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Elder Abuse in Ontario

There may be as many as 150,000 seniors being victimized in Ontario.1 The elder abuse can take many forms. One common form of elderly abuse is financial. The purpose behind this blog is to provide some information to people on the first steps they might consider when discovering the problem. Let’s first talk about signs of financial elder abuse.

According to the Toronto Police Service Website2 these are some signs to watch out for:

  1. Has the Power of Attorney been changed?
  2. Is the elderly person suddenly short of money to pay for living expenses?
  3. Has the elderly person been brought to sign legal documents they say they don’t understand?

Another red flag of financial abuse of the elderly occurs when large gifts or transfers of money take place. It is normal for children to become joint account holders in order to help parents pay their bill. However, it is suspicious for large chunks of cash to be transferred out of the joint accounts as gifts or expenses unrelated to the real owner of the account. Often the powers of attorney say that their elderly parent gave them this money as a gift. That might be true – but then again one must ask if there was there pressure placed on an elderly vulnerable person to make that gift? The common law3 and Ontario’s Substitute Decisions Act4 makes it very clear that a Power of Attorney is a fiduciary. What that means is that the power of attorney has undertaken to do things on behalf of a potentially vulnerable person and must act exclusively for the benefit of that person putting his interests totally aside. Taking money from an elderly person who is relying on that power of attorney may go against that Power of Attorney’s duty to act diligently, with honesty and integrity, and in good faith for the donor’s benefit. 5

Options if you suspect Elder Abuse In Financial Matters

  • Call the Police. The Toronto Police Services Unit has a web site6 which describes their efforts. Their contact numbers for a non emergency is 416 808 7040. For an emergency it is 411. The problem is that while the provincial government recognizes that the financial abuse of the elderly is horribly wrong, it is not always viewed as a crime7. Furthermore, the police will sometimes view accusations against a power of attorney as a family dispute not warranting police charges.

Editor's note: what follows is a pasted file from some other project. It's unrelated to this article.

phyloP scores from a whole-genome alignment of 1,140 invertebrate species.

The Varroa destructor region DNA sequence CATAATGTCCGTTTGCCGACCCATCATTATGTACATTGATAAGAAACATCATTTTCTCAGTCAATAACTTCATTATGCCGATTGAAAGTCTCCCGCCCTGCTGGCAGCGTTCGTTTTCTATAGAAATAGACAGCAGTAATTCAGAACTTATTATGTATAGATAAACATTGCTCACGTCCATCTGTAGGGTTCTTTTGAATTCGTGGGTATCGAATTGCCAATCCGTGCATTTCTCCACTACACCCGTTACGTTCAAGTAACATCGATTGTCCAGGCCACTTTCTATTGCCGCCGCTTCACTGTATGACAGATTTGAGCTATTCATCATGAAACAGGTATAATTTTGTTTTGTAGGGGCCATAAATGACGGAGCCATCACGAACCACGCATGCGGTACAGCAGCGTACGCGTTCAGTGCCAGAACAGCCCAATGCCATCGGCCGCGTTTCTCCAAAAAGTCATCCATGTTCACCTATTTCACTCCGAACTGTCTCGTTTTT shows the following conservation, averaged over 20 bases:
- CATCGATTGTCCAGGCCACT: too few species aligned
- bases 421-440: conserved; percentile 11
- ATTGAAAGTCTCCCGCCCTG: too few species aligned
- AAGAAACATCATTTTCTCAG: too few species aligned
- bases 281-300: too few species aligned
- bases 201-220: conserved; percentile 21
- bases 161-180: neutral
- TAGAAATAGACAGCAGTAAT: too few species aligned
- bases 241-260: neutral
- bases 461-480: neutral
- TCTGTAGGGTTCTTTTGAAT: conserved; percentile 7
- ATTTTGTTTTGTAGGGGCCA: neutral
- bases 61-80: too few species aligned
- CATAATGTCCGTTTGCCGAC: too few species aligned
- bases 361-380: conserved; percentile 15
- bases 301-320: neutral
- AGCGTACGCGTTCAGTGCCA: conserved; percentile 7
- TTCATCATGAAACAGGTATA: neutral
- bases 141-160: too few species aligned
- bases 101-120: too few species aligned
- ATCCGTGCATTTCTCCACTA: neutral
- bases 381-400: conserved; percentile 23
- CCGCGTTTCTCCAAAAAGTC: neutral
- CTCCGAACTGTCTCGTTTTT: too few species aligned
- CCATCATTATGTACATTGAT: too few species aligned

• Call the Office of the Public Guardian and Trustee8. In the context of my practice I have dealt with the Public Guardian and Trustee a lot. They are altruistic and genuinely interested in helping the elderly. The problem is that they are under resourced and view themselves as a last resort. If they are convinced that it is a very serious financial abuse of an elderly person they will investigate a report that a mentally incapable person has been victimized and apply to court to become the abused elderly persons Temporary Guardian of Property. To report this type of serious abuse you can call the OPGT at 416 327 6348.
  • Educate yourself on Elder Abuse  issues and get Legal Help. An excellent place to start is with the Advocacy Centre for the Elderly (ACE) a community based legal clinic for low income senior citizens. They have an excellent website which will be helpful ( and the lawyers at will talk to people on the phone and if more than a phone call is necessary they may make an appointment. Their phone number is 416-598-2656.